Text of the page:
“I don’t think it’s happening on the level that we need it to happen,” says Mr. Moghul. “We’ve been allocating resources to the wrong projects, we dedicate a lot to infrastructure and very little to our programs and outreach. Our communities are unable to meet the very important challenges we’re facing.”
Most imams have condemned the attack, but you’ll find some who are floating the idea of it being a conspiracy or a “false flag,” Moghul says, orchestrated to push Americans towards war against Islam. “If you tell your community that it’s a false flag and has nothing to do with us, how can you tell your community to be aware of extremism?”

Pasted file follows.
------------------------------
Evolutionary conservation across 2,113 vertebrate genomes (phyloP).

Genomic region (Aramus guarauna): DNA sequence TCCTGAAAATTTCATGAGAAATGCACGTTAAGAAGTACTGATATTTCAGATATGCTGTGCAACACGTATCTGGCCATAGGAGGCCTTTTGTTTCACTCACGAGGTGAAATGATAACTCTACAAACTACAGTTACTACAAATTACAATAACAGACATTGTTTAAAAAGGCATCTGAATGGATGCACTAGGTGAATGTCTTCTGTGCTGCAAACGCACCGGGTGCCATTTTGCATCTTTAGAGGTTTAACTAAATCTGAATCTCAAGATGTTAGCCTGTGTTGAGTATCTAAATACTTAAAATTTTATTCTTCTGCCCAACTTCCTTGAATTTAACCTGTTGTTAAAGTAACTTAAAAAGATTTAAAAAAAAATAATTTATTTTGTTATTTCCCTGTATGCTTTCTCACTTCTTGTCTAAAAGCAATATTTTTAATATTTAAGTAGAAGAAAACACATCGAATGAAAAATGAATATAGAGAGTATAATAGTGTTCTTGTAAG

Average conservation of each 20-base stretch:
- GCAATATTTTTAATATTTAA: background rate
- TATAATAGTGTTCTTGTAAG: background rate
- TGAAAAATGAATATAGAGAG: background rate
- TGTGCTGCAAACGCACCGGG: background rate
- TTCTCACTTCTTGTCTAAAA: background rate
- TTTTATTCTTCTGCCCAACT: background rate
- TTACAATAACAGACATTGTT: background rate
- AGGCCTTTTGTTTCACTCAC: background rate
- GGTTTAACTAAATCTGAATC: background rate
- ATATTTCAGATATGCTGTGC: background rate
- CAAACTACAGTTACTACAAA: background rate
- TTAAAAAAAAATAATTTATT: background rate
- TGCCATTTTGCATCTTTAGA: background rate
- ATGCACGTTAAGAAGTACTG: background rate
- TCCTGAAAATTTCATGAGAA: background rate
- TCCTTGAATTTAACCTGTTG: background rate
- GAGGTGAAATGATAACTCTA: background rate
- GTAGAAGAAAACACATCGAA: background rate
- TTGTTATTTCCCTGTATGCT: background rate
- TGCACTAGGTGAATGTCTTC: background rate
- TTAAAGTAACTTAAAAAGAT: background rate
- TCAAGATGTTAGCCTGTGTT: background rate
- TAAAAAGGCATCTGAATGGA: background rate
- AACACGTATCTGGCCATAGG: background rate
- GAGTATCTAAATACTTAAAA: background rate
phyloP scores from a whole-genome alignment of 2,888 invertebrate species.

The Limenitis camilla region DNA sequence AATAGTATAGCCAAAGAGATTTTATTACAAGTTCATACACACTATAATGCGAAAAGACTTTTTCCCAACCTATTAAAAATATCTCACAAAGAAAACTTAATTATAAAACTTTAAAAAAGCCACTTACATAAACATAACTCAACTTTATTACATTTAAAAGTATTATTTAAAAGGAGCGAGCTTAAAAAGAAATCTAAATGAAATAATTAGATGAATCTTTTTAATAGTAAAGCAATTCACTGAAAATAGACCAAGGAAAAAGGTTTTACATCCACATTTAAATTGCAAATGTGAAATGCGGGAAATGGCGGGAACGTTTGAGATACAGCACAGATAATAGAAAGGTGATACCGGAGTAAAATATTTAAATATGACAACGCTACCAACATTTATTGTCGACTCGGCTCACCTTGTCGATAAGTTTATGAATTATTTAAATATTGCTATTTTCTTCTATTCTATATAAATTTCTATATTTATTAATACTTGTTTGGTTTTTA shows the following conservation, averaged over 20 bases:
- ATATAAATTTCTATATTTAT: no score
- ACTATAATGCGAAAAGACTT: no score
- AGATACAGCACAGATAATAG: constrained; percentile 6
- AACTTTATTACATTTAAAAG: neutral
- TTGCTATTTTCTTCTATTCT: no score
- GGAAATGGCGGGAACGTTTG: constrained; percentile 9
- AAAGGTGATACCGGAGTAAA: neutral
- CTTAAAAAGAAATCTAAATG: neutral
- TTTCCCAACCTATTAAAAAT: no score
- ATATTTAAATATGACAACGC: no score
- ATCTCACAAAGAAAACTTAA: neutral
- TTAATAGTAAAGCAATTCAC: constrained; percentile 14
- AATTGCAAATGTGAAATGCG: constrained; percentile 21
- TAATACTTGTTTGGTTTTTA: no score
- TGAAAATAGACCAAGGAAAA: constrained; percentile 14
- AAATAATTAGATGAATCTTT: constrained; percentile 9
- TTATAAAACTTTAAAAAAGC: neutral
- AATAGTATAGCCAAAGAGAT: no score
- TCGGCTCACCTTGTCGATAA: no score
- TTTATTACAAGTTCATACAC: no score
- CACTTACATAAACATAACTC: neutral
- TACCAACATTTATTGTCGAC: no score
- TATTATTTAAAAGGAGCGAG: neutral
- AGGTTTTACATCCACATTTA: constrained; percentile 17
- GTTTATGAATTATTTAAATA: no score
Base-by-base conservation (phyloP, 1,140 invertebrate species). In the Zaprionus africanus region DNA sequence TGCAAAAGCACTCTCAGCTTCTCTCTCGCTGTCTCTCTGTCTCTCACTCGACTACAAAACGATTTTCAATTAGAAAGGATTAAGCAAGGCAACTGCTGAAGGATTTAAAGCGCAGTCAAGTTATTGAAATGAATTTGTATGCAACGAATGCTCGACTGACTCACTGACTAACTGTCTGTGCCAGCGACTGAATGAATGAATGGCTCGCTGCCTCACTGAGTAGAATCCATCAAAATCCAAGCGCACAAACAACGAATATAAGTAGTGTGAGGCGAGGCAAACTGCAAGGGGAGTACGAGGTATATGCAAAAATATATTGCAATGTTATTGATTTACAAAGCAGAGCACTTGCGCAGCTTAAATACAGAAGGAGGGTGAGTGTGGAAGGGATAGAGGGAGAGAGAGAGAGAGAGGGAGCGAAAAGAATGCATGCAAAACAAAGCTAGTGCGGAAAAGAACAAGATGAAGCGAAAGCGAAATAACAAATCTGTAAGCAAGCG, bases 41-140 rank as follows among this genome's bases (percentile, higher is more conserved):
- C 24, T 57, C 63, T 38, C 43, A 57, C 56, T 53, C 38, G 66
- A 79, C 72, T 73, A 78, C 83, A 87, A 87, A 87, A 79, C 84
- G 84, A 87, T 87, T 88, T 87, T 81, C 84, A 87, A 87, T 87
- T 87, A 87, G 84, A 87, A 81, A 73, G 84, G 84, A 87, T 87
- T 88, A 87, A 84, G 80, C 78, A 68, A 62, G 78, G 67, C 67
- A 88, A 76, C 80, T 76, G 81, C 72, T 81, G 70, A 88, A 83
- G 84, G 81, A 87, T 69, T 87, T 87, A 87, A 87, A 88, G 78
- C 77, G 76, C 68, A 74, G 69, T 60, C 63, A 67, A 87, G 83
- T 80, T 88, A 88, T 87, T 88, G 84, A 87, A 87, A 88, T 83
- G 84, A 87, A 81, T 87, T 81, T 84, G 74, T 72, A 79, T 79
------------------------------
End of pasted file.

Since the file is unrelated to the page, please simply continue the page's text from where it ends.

Bakht, at the Fort Pierce mosque, said he’ll be glad to see a new approach that goes deeper than the training program offered by CAIR.
“After this, I feel the adults and leaders here should start talking to our young people. Really talk to them how are they doing – ask, how are their marriages, their financial situations. Inquire about their lives,” he says.
Adel Saluh, an engineer who immigrated here from Egypt 17 years ago, is also concerned about the rising generation.
“I have kids around the same age [as Mateen], and I don’t want them radicalized,” says Mr. Saluh, offering his guest a date – the customary way to break the Ramadan fast. “We ran away from the madness in the Middle East to live here. We are determined to fight this.
“But if they’re going to start blaming all of us, I don’t need it,” he says. “If this is going to happen, I’m going back to Egypt.”